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Once you file your patent, including all required fees for doing so, you should still budget more money for the maintenance of your patent. If you have received a patent by now, you probably realize that it is not an inexpensive venture. After all, the government has allowed you to carve out a technology you developed or a unique product invention for exclusive use and sale. Hopefully, as your invention becomes more successful, you'll be able to budget enough money for a patent maintenance fee. You simply must submit these fees or your patent can expire.
If you forget to make a car payment, the bank may forgive you but the US Patent and Trademark Office likely will not--even if you can prove your delay was unavoidable or unintentional. Some types of patents do not require fees while others do. So, always know ahead of time what your obligations will be and check with a few sources to make sure you have the right information. A grace period may exist in which you can pay a fee late but a surcharge will be attached. Be assured, you have plenty of warning to pay a maintenance fee so--if your budget is tight--you'll have time to get the money together. Maintenance fees are due in intervals, usually at three, seven and 11 years. You are responsible for knowing these facts. You may be able to pay your maintenance fee electronically.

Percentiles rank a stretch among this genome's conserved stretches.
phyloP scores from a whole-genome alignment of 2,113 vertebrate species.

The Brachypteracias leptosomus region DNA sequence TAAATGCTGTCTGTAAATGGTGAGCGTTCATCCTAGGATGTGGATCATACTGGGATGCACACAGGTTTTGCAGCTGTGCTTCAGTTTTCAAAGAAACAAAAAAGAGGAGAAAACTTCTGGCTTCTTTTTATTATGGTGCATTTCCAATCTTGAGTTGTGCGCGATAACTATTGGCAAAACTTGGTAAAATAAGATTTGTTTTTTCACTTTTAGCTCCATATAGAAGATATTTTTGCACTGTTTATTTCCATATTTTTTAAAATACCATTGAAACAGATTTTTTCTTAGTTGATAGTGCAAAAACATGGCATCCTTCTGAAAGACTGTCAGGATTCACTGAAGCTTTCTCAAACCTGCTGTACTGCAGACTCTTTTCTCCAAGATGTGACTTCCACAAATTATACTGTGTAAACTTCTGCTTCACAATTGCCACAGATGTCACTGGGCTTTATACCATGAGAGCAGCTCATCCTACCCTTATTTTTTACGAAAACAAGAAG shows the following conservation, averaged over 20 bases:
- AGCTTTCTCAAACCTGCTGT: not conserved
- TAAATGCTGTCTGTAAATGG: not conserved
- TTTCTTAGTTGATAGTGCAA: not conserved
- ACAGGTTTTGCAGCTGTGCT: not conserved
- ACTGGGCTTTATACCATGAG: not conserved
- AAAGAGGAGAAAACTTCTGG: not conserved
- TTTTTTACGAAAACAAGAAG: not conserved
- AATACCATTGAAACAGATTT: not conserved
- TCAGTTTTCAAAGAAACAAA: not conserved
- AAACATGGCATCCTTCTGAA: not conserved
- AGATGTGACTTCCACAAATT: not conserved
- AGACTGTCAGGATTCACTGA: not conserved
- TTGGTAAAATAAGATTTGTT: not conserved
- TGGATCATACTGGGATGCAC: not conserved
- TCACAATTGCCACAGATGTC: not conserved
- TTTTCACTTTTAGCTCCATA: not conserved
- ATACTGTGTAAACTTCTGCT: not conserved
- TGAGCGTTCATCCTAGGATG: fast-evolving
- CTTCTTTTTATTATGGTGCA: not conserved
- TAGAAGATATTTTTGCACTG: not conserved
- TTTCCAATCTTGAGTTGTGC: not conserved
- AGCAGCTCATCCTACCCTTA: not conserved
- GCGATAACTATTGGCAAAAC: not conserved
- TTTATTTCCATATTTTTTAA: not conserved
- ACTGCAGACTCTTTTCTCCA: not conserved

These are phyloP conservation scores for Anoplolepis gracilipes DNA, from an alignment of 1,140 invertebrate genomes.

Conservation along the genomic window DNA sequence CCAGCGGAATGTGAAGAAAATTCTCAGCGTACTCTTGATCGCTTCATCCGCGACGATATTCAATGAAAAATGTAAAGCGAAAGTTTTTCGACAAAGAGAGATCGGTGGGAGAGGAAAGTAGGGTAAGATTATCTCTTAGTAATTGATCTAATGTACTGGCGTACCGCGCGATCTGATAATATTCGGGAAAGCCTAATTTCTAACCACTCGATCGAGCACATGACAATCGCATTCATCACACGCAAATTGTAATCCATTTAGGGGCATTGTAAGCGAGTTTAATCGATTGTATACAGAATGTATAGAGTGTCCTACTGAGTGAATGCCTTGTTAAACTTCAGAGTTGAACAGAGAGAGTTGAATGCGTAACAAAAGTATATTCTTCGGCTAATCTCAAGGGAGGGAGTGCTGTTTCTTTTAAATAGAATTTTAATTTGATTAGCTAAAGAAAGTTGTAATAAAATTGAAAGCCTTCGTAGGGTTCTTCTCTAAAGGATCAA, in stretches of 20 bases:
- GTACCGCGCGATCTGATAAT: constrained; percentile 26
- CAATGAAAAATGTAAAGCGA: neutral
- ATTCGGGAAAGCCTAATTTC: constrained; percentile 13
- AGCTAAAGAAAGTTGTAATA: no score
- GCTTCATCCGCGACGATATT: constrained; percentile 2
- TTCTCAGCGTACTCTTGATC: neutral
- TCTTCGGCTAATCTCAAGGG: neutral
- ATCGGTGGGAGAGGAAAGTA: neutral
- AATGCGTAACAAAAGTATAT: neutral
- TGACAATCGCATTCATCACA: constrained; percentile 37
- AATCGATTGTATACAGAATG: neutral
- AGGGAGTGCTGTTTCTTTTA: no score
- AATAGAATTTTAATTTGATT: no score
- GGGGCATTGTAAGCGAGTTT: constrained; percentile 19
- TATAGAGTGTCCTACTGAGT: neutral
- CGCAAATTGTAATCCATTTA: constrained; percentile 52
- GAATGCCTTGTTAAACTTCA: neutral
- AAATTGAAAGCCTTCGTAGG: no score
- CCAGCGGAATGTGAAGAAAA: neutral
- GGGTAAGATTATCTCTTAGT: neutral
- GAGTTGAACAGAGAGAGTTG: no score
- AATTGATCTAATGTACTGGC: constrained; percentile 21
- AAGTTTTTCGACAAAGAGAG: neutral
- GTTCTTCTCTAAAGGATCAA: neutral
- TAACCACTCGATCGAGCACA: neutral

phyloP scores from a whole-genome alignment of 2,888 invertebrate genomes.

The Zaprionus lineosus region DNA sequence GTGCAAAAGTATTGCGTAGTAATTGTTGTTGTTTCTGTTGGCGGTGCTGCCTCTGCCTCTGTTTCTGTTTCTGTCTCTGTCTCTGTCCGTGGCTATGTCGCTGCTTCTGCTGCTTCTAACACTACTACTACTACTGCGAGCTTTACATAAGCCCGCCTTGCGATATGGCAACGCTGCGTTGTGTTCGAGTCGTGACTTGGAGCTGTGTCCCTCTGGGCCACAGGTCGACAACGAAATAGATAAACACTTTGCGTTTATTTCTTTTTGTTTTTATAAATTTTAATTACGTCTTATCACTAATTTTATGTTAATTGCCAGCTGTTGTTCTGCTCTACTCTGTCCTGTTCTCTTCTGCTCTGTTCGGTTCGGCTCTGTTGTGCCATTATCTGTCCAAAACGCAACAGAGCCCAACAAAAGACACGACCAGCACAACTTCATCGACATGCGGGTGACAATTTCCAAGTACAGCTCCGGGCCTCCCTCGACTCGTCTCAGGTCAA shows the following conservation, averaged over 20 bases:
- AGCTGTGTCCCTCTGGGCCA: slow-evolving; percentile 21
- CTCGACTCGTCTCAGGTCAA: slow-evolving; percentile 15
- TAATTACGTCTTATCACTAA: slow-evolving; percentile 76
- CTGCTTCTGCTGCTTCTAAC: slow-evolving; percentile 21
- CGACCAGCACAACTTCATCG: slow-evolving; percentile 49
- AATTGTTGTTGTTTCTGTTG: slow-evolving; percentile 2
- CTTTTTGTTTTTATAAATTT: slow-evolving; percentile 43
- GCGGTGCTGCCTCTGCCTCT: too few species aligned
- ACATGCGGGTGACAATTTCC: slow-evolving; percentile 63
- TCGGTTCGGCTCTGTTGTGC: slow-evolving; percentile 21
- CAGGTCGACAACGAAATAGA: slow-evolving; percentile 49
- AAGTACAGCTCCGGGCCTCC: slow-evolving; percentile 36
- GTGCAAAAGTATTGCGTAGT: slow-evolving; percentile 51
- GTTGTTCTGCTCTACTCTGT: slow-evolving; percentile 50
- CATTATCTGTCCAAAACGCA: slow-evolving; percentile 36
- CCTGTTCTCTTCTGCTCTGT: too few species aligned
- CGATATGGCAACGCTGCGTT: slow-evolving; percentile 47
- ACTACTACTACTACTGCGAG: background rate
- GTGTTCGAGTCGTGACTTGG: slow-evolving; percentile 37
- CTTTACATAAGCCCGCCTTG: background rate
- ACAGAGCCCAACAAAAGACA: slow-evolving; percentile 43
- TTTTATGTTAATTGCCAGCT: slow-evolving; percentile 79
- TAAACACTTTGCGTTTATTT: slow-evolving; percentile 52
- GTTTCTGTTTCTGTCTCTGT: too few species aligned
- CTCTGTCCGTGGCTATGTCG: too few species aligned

Although there is a petition you can file if the patent office declares your patent expired due to lack of fee payment, any good patent invention attorney will tell you to never get yourself in this situation as it is quite a gamble with your hard-earned invention.